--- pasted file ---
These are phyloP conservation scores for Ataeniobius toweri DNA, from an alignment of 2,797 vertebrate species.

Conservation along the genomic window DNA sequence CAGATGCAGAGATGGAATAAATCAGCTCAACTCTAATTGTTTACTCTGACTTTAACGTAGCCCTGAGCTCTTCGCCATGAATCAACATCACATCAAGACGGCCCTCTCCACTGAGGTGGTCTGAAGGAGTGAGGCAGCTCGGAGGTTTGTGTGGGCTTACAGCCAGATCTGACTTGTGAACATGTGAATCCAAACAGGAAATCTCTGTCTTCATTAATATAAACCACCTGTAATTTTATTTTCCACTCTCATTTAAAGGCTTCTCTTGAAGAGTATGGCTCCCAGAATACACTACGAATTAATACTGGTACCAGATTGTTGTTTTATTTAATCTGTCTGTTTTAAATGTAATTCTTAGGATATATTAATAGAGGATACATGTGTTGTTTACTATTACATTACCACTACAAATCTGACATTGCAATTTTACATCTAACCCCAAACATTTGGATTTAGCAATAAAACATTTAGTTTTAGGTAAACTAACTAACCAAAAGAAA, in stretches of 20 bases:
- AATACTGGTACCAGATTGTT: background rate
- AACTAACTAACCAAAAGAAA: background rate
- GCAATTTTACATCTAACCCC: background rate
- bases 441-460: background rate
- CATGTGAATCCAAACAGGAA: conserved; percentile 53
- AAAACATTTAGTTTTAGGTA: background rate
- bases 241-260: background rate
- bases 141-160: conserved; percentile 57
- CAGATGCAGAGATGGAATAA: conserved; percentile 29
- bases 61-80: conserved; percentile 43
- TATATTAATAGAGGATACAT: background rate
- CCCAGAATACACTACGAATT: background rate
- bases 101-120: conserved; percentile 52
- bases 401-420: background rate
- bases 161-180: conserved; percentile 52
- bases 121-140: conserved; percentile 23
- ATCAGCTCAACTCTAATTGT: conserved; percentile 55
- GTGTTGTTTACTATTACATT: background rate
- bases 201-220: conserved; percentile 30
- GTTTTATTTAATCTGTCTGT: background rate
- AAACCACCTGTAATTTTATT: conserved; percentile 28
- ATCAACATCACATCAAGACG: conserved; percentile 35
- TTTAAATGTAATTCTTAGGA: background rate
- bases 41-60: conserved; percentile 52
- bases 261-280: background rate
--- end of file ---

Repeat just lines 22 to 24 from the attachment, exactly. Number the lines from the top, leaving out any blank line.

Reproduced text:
- GTTTTATTTAATCTGTCTGT: background rate
- AAACCACCTGTAATTTTATT: conserved; percentile 28
- ATCAACATCACATCAAGACG: conserved; percentile 35